The Lay of the Land, 6 December 2015

This was mostly written last Sunday but wasn’t published at the time – halfway through writing it, I yawned, stretched and pulled a muscle in my shoulder, then spent the rest of the day lying on my back in a world of ow. I’m better now.

Three years ago today I had a pacemaker fitted at Papworth Hospital in Cambridgeshire. The year before that I was in an advancing state of heart failure. At the point of my diagnosis, I was Class IV on the NYHA classification chart; the subsequent class is “end stage”, which is what it sounds like. My diagnosis was idiopathic hypertrophic cardiomyopathy, a disease where the myocardium is enlarged, weakening the left ventricle and impeding the heart’s ability to pump blood effectively.

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I started this blog in spring 2013, so this is the third “Lay of the Land” post I’ve written. The first was a kind of round-up of all the changes that had happened in my life in the previous six months – starting a new job, moving to London, beginning a relationship with Mel – and how amazing it was to me that any of that had happened, given the place I’d been in. Last year’s was a very different piece, easily the angriest thing I’ve ever written on this blog. It was about a subject I care about very much (how the language we use around illness shapes the way we think about it, in a profoundly negative way). I haven’t changed my opinions on any of that stuff; indeed, I’ve seen some terrible, inexplicable things happen to good people this year. It’s not a comforting thought to us that a life-threatening illness could overtake any of us at any time, no matter how cleanly we live our lives, or how “strong” we think we are. But we must realise it, about ourselves and about others. It’s the only way we might develop empathy and a fair and just social policy. We sure don’t have one now, and as a nation we don’t vote as if we want one. I won’t get into that again now. I said it all last year and would just be repeating myself.

So 6 December 2015 – the third anniversary of that pacemaker procedure – finds me tired, but happy and looking to the future. I played a gig with James McKean last night, drumming at the Harrison Arms, and so I’m pretty shattered from having lugged a set of cymbals, a snare drum, and a kick pedal around all day. Which explains the tired, but I’ll be fine tomorrow. As for the future, let me tell you about that. First up, I remain healthy. I go for check-ups and scans and pacemaker tweaks at St Thomas’s Hospital in London, and at a scan earlier this year the cardiac physiologist told me that according to their classification chart, my heart is now within the “normal” range; I’ve improved from “severely impaired”, through “moderately” and “mildly” impaired to normal. My next trip to St Thomas’s is in a week or so. Let’s see what they say.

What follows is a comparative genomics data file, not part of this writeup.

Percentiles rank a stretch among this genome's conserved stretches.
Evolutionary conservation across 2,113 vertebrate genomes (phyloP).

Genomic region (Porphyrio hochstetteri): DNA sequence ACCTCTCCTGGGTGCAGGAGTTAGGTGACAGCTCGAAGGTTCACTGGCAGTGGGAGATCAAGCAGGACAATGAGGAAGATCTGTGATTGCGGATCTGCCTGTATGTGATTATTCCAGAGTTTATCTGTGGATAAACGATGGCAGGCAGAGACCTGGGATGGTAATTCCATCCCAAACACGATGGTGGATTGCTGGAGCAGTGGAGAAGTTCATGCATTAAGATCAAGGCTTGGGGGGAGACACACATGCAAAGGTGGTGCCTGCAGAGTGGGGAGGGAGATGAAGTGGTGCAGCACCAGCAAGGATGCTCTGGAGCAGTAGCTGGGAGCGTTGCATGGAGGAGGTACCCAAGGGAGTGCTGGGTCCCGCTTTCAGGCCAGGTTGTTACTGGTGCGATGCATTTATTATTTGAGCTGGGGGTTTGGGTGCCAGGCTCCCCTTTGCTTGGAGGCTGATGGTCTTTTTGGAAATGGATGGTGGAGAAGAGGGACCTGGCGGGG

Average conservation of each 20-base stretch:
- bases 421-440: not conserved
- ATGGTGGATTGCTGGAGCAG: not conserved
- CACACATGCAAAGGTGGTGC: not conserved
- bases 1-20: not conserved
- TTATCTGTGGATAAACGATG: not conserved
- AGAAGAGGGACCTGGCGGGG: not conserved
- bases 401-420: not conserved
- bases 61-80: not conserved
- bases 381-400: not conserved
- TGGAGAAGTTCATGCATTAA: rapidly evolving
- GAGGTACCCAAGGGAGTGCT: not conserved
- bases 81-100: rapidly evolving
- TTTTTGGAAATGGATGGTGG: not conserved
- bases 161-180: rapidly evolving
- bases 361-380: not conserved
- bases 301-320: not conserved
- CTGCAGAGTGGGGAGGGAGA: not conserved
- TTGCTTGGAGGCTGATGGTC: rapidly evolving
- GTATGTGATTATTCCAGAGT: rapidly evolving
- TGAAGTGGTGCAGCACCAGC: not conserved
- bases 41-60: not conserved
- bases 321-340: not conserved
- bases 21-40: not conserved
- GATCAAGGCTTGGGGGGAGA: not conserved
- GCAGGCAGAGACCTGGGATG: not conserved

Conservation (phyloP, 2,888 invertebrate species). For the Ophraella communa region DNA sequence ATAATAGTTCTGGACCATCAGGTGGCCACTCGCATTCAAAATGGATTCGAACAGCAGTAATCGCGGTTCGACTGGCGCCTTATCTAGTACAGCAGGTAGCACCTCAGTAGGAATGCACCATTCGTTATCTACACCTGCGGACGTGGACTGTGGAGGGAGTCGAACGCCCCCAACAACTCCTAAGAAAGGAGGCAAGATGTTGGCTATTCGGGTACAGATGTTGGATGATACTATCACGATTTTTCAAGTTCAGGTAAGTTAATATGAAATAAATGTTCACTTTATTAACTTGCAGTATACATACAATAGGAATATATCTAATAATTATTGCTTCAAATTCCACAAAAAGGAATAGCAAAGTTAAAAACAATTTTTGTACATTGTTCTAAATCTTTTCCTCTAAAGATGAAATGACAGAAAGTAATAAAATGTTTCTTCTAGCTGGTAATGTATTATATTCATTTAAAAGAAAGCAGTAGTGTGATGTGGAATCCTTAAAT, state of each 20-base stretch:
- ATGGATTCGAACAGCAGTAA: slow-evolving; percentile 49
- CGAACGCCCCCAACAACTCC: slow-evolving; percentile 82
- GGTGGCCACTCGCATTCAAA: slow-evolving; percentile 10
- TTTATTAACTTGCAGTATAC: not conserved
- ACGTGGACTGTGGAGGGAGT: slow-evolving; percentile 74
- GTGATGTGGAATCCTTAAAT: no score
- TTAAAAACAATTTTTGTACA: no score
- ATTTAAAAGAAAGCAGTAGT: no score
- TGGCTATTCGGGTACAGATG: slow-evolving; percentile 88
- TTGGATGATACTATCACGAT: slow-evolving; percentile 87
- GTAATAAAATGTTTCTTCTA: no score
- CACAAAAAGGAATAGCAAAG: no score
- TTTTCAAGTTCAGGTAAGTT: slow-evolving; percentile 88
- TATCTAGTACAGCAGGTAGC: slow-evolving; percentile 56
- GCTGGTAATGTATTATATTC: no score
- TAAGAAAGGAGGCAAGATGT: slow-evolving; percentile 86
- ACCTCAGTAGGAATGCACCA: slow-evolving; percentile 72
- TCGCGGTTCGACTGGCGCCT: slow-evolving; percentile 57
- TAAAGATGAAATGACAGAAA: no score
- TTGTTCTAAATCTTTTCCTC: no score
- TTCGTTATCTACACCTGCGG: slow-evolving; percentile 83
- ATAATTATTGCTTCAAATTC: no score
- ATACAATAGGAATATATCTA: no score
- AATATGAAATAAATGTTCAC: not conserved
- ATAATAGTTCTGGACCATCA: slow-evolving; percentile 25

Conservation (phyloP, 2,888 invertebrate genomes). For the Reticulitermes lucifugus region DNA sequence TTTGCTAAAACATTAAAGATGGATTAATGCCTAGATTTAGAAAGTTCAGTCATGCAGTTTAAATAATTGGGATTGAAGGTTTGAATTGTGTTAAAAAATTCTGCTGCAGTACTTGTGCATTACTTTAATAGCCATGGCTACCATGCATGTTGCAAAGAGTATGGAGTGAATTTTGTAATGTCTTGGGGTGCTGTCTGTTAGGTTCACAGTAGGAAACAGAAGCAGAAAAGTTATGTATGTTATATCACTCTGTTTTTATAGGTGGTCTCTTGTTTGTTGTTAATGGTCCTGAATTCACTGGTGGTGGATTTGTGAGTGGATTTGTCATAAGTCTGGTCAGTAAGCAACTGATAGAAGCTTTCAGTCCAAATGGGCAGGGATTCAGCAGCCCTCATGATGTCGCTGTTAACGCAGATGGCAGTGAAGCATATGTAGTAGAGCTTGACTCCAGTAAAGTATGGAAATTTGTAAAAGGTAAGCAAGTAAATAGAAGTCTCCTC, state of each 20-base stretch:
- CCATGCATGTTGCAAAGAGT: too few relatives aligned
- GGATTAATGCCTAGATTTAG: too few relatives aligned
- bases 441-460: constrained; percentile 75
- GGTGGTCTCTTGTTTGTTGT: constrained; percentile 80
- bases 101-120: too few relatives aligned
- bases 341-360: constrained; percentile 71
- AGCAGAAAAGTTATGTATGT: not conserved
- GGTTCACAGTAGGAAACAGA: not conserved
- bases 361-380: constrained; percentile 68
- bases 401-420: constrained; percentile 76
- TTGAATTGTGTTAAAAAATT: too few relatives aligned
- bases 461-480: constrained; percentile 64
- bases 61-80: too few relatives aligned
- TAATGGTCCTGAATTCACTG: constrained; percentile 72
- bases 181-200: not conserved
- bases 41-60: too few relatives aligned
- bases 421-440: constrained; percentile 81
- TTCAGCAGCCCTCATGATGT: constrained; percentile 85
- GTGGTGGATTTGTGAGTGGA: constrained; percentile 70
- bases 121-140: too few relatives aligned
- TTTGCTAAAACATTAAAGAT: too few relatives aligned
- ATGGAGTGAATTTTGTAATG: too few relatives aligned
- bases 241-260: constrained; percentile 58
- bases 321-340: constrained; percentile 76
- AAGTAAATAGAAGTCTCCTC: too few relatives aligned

In the last few months I’ve begun working full time at my copy-editing job. I’ve been there two and a half years now, and still enjoy it. Mel and I have been together for over two years and we continue to make plans for our future, and not just in terms of holidays and trips. I’m blessed with friends who understand and care about me, and who for reasons better known to themselves than to me seem to like having me around.

I continue writing, recording and playing, both on my own and with Mel, James and Yo. Mel released her first EP this year, Yo his third album. I did my usual jiggery-pokery on both. James’s second album is pencilled in for March (my work on it is done; it’s just mastering, artwork and manufacture to go now), and I’m looking to release a proper full-length CD album soon, too, which is a long-held ambition but not something I’ve ever done before. Nearly finished on the music, but then that too will need artwork and so on. I was hoping it’d be ready to come out in February, but it might be a few months yet.

That’s what’s going on with me. But that’s only a small part of a wider story. More importantly, the lives of my friends and family members continue to change and develop, mostly in good ways, too. Just one small, happy example: I’m now the uncle of a nephew as well as a niece.

No life is perfect. No world is perfect. This is not the best of all possible worlds. There are things that I would change if I could in my life and in the lives of those closest to me. But I look around at the people I know and see folks who are mostly happy, mostly fit and well, mostly getting quietly on with whatever lives they have found themselves in, mostly fairly content with those lives. And speaking for myself, I have everything to be thankful for, much to look forward to, and lots to be getting on with.

I’ll be back on Sunday.

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